The trends in this category, characteristic of the media segment, are very short-term. Depending on the events currently shaping the debate, placements can vary greatly from measurement to measurement. Al Gore, for example, who took a very convincing first place last year in this category, came in at number 198 this year. No doubt the volatility of this category would be reduced if multiple measurements were distributed over the year, but this would involve considerable additional expense. The Wikisphere ranking, however, is much more stable in a year-on-year comparison: Seven of the highest ranked thinkers in this component were also among the top ten in 2013.

2. The inclusion of new additional criteria.
Compared with last year, two additional measurement categories were added – betweenness centrality in the Twittersphere, and the number of Wikipedia pages in different language versions. Twitter communications with or about Paulo Coelho, Stephen Hawking or Edward Snowden, to give some examples, gave them a high betweenness rating (people talking with and/or about them) and therefore a good ranking for this criterion, whereas Jürgen Habermas did badly in this area. The number of different language versions in Wikipedia is an indicator of the global importance of a thinker. The inclusion of this new criterion contributes to a reduction in Anglo-Saxon dominance in the overall result: While five of the top ten intellectuals last year were from the United States, this year it is down to just two. This factor is also noticeable in the overall ranking, albeit less pronounced: forty of the top 100 come from the US – three less than in 2013, but still by far the largest group.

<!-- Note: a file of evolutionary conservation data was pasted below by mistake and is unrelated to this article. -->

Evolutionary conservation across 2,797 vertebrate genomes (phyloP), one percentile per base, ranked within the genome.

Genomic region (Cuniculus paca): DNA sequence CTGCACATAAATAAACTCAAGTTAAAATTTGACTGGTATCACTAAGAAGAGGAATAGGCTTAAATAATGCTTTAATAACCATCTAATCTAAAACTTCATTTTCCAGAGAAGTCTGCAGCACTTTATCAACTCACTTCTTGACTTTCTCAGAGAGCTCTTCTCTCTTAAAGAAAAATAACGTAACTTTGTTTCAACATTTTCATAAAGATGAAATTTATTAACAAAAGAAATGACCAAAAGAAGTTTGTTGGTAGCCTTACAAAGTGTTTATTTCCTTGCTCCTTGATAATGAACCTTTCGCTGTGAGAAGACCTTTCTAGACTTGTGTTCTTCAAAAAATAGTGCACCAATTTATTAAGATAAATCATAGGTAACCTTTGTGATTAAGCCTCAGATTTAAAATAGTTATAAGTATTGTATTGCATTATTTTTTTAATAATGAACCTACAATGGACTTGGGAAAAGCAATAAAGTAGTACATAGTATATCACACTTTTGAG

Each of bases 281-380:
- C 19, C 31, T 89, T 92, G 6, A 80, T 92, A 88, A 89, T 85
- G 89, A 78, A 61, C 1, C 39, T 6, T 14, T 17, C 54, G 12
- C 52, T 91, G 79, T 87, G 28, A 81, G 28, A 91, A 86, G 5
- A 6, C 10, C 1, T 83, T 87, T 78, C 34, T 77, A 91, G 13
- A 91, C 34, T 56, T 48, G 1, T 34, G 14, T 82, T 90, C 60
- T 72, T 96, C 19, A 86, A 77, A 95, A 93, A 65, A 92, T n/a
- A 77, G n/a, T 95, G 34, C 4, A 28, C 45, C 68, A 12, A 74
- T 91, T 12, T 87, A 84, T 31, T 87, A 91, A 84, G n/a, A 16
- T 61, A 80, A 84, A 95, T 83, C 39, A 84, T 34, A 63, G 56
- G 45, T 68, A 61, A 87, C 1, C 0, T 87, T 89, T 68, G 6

3. Changed weighting in the initial list of candidates.
Any change to the people selected leads automatically to a change in the networks between the people studied. Particularly for groups of thinkers whose members communicate heavily with each other, such as physicists or Arabic-speaking scientists, this can influence the measurement of betweenness centrality in the sample as a whole. For example, a higher number of Indian thought leaders among the candidates has probably contributed to the fact that an Indian economist, Partha Dasgupta, came in at first place in the blogosphere component of the ranking – but managed an influence rank of "only" 139 overall.


Given these factors, the results of the global thought leader rankings are comparable only to a limited extent from year to year. This is especially true for changes in the placement of individuals, which is why we deliberately refrain from publishing lists of winners or losers. Our self-imposed mission to compile a realistic and credible influence ranking of global thought leaders will lead to adjustments to criteria, candidates and weightings in the coming years – just as the criteria for Google's Page Rank algorithm are regularly changed to produce search results that are useful to users. And now, here’s the 2014 ranking:

The patterns found in the aggregated data in particular are credible in the sense discussed above. Here also, comparison with previous years allows observations and assertions that point towards social developments. A quantitative comparison of the top 100 with those of the previous year can be found in the.

We now present the most striking observations from the 2014 global thought leader ranking.


The debate about values​in the infosphere currently appears to be more important than economics or technology. This is supported by the continued good rankings for philosophers, although the density of philosophers has decreased in the top group. It is also supported by the increase in theologians at the top – whose number actually also includes the anti-theologian Richard Dawkins in 19th place.

This placement is also an indication of why the debate on values is so predominant: there is much to argue. The relationship between the state and religion has become an emotive issue primarily due to the rise of Islamism, while at the same time, the new Pope has also initiated a whole series of debates within the Catholic Church. The challenges posed by migration and refugee flows is also providing many opportunities for debate and shaping the social discourse.